Little Creek

It has been bitterly cold in the Ozarks, but thankfully no freezing rain. I think Springfield is the coldest place to be on such a day as Friday was and as luck would have it, I had a doctor appointment. Karen and Nicole saw to it that I wasn’t in the cold wind very long. I got a good report from my cardiologist and so I am thankful for God’s blessings.

We came back to Nikki’s in Sparta where we had lunch and it was a good day spent with two people I love dearly.

I’ve had many comments about the fox events I wrote of last week and I appreciate you all. You are very kind.

As much as we love the Ozarks and like to remember days of old, we realize we could never go back to the way it was, except through written memories. And I wonder how many of the next generations will be interested in reading of our past. I know they can read of it, but they can not even imagine what life was like in the 50’s etc.

But for those of you who know of what I write, wasn’t life fun and happy back then?

All the years we’ve spent seeing things change, we must have come to the realization that rural Missouri is a land under seige. The trees and shrubs that once covered hillsides are being rapidly dozed away to make way for grass.

The landscape has changed so much since my grandparent’s day that they would not recognize the old familiar places or even my parents.

Old barns are being neglected or destroyed – useless relics of a fading past. So written records of what we’ve had around us is a way to keep it alive.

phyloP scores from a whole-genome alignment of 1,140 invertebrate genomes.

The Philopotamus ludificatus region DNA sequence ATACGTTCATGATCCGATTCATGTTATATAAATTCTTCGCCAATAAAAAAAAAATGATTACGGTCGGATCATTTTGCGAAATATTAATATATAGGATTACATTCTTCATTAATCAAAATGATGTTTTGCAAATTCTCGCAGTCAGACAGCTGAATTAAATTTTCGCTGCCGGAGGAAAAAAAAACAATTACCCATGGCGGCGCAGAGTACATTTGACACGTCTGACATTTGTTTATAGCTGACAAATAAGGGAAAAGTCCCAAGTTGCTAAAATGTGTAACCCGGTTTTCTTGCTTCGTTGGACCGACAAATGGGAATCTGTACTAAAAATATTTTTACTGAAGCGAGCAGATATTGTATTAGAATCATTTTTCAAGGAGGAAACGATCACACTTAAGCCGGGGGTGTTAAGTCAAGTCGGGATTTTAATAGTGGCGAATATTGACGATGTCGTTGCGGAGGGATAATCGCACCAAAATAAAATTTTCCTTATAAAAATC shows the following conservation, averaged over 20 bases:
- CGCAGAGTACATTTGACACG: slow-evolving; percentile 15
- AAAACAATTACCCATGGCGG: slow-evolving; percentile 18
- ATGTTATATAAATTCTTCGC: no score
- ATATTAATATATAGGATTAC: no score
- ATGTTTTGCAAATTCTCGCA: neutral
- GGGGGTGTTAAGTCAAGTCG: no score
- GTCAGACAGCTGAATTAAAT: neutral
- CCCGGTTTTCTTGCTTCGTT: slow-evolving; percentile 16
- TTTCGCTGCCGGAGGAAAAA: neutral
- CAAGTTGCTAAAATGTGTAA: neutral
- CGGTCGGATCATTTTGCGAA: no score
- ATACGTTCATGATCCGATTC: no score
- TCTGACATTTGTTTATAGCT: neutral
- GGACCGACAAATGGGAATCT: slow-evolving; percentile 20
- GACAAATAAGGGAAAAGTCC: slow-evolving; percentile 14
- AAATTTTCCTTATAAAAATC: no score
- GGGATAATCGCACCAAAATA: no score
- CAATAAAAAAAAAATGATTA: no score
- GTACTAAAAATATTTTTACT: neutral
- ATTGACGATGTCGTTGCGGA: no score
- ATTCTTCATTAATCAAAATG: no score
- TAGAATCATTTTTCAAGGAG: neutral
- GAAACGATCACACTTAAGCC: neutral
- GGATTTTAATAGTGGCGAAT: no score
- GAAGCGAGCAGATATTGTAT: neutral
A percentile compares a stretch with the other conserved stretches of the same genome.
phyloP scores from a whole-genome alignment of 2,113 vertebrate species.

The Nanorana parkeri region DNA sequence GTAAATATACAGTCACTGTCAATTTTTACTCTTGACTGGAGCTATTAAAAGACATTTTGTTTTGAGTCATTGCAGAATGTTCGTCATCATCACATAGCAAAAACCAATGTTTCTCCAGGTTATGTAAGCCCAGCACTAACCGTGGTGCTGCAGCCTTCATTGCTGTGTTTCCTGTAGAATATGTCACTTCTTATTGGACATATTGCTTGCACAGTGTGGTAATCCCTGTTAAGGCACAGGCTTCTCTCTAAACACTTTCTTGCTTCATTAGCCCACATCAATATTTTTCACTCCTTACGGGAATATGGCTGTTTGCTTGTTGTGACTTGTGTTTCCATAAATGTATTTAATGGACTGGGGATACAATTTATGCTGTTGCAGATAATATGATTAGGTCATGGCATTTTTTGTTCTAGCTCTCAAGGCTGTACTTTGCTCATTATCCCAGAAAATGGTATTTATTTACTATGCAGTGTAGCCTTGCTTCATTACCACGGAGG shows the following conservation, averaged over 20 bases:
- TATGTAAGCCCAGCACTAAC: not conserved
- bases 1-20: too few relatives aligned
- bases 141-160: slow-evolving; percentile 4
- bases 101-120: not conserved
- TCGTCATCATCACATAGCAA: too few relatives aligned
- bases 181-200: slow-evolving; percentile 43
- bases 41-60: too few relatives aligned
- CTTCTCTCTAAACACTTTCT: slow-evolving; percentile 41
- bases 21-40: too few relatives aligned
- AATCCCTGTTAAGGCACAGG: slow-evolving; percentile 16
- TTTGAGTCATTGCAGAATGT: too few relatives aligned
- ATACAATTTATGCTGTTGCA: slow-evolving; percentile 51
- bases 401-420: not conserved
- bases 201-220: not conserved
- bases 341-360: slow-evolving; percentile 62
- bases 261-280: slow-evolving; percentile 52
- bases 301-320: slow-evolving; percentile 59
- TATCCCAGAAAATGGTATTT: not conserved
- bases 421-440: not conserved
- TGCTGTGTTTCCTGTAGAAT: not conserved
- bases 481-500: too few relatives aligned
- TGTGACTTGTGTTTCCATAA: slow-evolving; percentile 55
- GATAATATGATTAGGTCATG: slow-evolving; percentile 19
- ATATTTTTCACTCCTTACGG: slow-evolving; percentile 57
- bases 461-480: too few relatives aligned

I always get requests to write of old times and customs so I relive those blessed days by writing of them. Soon there won’t be any “old timers” to talk of early life in our beloved hills. So I’ll keep writing from time to time of those days of olden times. One reason being that I enjoy going there and another is that maybe if I write and someone remembers, the past will not be forgotten. And maybe some will find contentment for a brief time in our fast paced world.

THe youngsters think “good old days” is a misnomer, but I truly think that was the best time there will ever be until Jesus returns to set things straight.

So I’ll conclude my ramblings and write what news I know.

I didn’t get to go to church because of icy roads for a while, but my sister told me there was services, but with only a few people and Dustin Stout was the speaker and gave his testimony. He did good.

Jean and Jim Frye had Danny and Jamie Dry and Dustin Stout for Sunday dinner.

I finally got some letters answered. I appreciate your kind letters. I love you my dear friends.

I was deeply saddened to hear of Lance’s death, but rejoiced to hear of his salvation. Lance was a good friend and spent several days around my table and nights on my couch. He would just drop in with a load of hounds to go coon hunting and he was always welcome. I know he got tired of me preaching to him, but he always seemed to tolerate it and to even like me and Jeanie. We in turn liked Lance. I believe anyone who ever knew him liked Lance a lot. He will be missed. I’d like to send love and prayers Jim and Gaytha’s way and to say thank you for sharing your son with us. May God’s love comfort you is my prayer.

I got a letter from Avis Trent Johnson who lives in Arizona. Avis was raised from her young years in Thornfield, Missouri. She has written a “published” book about hearing from God. For more information you may call 480-695-3211.